The death of Penny LeGate’s daughter from a heroin overdose in 2012 was once impossible for the former KIRO-TV anchor to discuss. Now her story makes a powerful point, in a PBS documentary and on the floor of the U.S. Senate.

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There was a time when Penny LeGate couldn’t bear to hear her own daughter’s name.

And yet, there she was last week, glued to her computer screen, watching as Sen. Patty Murray stood on the floor of the U.S. Senate and cited LeGate’s girl, Marah Williams — and her death at 19 from a heroin overdose in 2012 — in urging the passage of the Comprehensive Addiction and Recovery Act.

The legislation, if passed, would tackle prescription-drug abuse and heroin addiction by cutting down the “inappropriate” use of pain medication that leads to addiction. It also would make it easier for people to safely dispose of medication and would give police access to naloxone, which can counteract the effects of an overdose.

Last month, Marah’s story was included in the Frontline documentary “Chasing Heroin” on PBS. The two-hour piece examines America’s heroin crisis by telling the stories of addicts and by exploring shifts in U.S. drug policy, including the effects of treating addiction as a public-health issue instead of a crime.

And last Tuesday, LeGate was named to a new, 32-member King County task force charged with finding ways to expand treatment for heroin addiction, which county officials blame for the current homeless crisis here.

It’s a long way from four years ago, when LeGate found her daughter, gone, in the basement of their home. She retreated, as anyone would, and when we met for breakfast not long after Marah’s death, LeGate removed her sunglasses and gave me a shock. The bright-blue eyes of the former KIRO-TV anchor were ringed in red and dark circles. She spoke in a near-whisper.

But grief can fuel a new kind of purpose and energy. LeGate founded The Marah Project, which provides at-risk teens paid internships in nonprofit community service organizations.

And now, as the city, county and nation are overwhelmed by a new and furious wave of heroin use, LeGate feels strangely, sadly validated.

“This can happen to anyone,” she said. “And a lot of people have been unwilling to talk about it because they don’t want to be judged as horrible parents. I tell them to come out of the shadows because hiding the disease, whether it’s yourself or someone you love, allows people to die.”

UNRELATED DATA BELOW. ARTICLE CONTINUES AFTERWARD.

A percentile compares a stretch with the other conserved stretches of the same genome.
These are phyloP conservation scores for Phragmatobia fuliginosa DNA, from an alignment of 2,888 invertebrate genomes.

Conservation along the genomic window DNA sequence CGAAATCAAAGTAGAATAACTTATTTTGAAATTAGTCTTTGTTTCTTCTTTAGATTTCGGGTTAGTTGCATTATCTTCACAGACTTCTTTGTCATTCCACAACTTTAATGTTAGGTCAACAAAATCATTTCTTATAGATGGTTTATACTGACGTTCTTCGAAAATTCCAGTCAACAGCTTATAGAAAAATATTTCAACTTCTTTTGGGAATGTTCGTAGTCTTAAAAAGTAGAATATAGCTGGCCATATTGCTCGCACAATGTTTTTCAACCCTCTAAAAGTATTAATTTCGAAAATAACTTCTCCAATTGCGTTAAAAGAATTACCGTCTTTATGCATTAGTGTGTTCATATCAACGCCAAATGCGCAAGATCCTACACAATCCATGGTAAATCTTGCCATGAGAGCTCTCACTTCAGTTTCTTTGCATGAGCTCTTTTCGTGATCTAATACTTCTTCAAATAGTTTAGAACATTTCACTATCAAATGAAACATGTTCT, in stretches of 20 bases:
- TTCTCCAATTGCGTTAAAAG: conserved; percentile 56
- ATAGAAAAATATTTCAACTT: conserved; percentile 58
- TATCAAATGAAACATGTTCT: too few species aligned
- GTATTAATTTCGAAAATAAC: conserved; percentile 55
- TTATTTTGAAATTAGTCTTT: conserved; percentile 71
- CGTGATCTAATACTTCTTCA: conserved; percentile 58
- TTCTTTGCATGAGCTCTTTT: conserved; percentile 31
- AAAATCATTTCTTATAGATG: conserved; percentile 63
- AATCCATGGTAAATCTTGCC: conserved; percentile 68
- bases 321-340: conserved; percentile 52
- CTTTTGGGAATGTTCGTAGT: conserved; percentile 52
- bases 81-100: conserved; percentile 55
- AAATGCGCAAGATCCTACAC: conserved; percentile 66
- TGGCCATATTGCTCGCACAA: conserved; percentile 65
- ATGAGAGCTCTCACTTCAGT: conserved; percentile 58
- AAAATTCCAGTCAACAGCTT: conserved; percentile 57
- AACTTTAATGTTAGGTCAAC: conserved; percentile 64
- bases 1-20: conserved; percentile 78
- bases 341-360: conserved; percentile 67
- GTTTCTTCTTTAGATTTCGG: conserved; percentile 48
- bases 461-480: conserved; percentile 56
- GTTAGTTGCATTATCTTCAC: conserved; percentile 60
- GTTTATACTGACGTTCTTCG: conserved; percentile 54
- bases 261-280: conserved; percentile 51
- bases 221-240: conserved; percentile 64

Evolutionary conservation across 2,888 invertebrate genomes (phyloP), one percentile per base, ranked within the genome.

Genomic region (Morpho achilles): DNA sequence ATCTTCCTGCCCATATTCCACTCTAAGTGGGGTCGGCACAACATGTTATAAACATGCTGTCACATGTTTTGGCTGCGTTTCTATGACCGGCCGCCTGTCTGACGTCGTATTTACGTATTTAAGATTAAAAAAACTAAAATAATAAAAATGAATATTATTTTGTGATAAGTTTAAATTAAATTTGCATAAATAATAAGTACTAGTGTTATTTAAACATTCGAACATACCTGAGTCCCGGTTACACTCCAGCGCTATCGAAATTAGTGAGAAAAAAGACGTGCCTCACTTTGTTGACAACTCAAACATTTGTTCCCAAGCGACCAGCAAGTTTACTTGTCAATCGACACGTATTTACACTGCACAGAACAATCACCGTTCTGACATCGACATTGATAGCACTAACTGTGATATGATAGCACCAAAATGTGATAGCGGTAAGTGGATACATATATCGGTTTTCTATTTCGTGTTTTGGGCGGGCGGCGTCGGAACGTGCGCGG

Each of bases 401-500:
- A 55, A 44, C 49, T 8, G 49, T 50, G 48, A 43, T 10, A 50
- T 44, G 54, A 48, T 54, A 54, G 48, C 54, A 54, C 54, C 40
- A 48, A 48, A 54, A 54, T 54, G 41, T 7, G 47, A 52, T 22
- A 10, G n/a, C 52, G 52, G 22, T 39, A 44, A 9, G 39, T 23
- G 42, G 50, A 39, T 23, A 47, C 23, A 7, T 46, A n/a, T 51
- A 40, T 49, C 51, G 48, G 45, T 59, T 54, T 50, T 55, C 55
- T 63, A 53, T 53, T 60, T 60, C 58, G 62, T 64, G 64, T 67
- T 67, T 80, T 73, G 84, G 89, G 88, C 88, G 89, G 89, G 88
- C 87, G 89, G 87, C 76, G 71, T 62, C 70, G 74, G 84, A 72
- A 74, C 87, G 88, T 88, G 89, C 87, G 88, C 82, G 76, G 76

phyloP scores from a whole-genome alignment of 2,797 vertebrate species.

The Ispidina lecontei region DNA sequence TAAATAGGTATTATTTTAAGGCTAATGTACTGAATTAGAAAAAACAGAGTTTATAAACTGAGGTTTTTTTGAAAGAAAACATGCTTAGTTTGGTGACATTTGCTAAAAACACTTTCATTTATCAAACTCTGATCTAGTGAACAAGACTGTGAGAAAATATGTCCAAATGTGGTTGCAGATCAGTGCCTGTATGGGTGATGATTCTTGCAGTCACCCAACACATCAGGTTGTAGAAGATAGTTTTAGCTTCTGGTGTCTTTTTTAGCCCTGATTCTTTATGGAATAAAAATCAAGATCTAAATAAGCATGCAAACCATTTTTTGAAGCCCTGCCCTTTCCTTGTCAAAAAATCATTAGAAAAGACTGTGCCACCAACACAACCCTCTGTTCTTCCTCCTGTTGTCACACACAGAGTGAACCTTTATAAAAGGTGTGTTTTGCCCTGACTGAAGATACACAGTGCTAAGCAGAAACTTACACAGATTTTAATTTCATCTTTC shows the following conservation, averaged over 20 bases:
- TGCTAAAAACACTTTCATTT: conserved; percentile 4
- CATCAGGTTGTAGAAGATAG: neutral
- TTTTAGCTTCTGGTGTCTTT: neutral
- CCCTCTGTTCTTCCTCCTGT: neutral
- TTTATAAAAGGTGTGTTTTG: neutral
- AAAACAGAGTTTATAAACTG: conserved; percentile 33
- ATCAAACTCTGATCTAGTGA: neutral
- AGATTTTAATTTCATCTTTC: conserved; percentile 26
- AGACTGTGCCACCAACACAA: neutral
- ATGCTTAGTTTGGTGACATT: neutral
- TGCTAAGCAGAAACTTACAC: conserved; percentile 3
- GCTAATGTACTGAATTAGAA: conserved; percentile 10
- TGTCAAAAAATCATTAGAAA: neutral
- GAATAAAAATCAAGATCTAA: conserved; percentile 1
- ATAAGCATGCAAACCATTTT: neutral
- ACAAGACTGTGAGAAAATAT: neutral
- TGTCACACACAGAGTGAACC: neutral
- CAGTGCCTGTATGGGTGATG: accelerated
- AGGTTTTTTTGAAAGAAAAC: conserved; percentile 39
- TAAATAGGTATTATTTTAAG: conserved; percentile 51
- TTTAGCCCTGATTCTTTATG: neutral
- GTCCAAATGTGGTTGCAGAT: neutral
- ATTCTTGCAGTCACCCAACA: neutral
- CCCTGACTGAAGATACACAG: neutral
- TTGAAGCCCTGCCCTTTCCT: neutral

At the news conference announcing the formation of the task force, King County Executive Dow Constantine reeled off the stats: In 2014, heroin-overdose deaths in King County totaled 156, the most in 20 years. More people now enter detox for heroin than alcohol. And among the homeless, overdoses are the leading cause of death.

LeGate isn’t surprised. She knows the hold heroin can have on people who seem to have so much else in their lives: families, talent, love.

“When I took up the mantle of this heroin problem, people couldn’t believe it could be in their schools, in their homes,” LeGate said. “Nobody was paying attention.

“It’s big. It’s everywhere,” she said. “And I feel good that the momentum is there and we are finally waking up and facing this problem that is not going to go away.”

Now she is proud to hear Marah’s name. On TV. On the Senate floor.

It’s a far cry from the days when her daughter was struggling with addiction, and LeGate didn’t know what to do, and couldn’t bear to tell a soul. Or the days after Marah died, when LeGate hid behind sunglasses, and could barely speak.

“Marah’s story and her legacy, if there is one, is living,” LeGate said. “ And the story is being repeated. And it’s a powerful story.

“I believe Marah is helping people, even when she’s gone.”